clock menu more-arrow no yes

Filed under:

Measuring the Improvement of Virginia Tech's Offense in 2009

Get ready for some stats, courtesy of the incomparable cfbstats.com.

Some people are upset that the Hokies' offense is No. 73 in yards per game. Well, those people don't understand the concept of pace of play. It's easy for the Hokies to only rack up 364.5 yards per game when they've only run 476 plays.

In 2008, Frank Beamer got exactly what he wanted out of Bryan Stinespring, which was a ball-control offense that kept Bud Foster's defense on the sideline and rested. The Hokies' 936 plays in 2008 was second in the ACC behind BC's 965.

It was what the Hokies did with those 936 plays that was infuriating. Tech averaged 4.5 yards per play last year, worse than every team in the ACC not named Duke and came in at No. 105 in the country.

But this year the offense has improved, but not too much in the yards per game category. It's because Tech has run a mere 476 plays, fewest in the ACC. Miami is No. 11 with 511. But Tech and the Hurricanes have both averaged 6.1 yards per play this year, tied for third in the league. It's tied for 26th in the country. 

That is a huge jump in average in less than one full season. Right now there's not a way to see if it's among the biggest jumps from 2008-2009, but I'm willing to guess that it is.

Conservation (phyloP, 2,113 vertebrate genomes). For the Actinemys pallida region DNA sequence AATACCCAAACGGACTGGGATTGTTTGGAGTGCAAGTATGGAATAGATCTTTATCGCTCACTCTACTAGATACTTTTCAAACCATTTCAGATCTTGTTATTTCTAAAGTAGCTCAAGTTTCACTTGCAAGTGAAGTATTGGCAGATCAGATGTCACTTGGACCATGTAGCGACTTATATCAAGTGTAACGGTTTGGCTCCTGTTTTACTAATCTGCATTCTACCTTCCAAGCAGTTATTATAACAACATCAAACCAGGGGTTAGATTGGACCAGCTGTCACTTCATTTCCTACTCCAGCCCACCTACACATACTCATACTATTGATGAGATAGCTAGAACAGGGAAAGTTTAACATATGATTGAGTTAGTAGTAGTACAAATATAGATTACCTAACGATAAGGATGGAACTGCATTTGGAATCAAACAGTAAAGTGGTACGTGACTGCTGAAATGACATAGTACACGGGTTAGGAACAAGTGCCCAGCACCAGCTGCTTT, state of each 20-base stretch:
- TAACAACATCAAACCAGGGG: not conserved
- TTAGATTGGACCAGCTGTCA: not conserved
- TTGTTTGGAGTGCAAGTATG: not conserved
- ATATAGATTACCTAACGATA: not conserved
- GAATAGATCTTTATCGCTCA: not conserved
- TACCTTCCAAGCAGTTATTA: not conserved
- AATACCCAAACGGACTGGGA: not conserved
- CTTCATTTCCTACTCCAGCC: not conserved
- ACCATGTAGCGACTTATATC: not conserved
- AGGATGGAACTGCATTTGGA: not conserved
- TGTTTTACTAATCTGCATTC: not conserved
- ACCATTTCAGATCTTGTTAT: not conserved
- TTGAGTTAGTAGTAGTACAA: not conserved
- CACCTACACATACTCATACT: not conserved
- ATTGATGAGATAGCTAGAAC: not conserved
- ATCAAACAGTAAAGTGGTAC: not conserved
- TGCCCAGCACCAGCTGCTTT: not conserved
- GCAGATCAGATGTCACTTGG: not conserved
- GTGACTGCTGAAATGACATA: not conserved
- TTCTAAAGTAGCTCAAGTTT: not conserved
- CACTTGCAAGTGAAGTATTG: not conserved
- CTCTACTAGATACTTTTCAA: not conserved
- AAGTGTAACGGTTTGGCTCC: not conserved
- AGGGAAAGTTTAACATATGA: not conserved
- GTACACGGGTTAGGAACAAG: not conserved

The yards per game stat is a horrible stat for ranking offenses, just like points per game is a horrible stat in basketball. You have to take the pace of play out of it so all teams are on equal footing. Virginia Tech doesn't run a no-huddle air assault offense just like most teams in college basketball don't run the Grinnell system. That's why for my money, points per 100 possessions is better for judging the efficiency of a college basketball offense than points per game.

Based on yards per play, the Hokies are holding their own against the rest of the country. And if you want to go on plays per point, the Hokies have run 1.9 plays for every point they've put on the board in 2009. In 2008, that number was a hair over 3.0. Again, that's a big improvement.

I have yet to disagree that there has been suspect play-calling in certain situations during some of Virginia Tech's games. But you can't argue with the huge improvement this offense has made in 2009.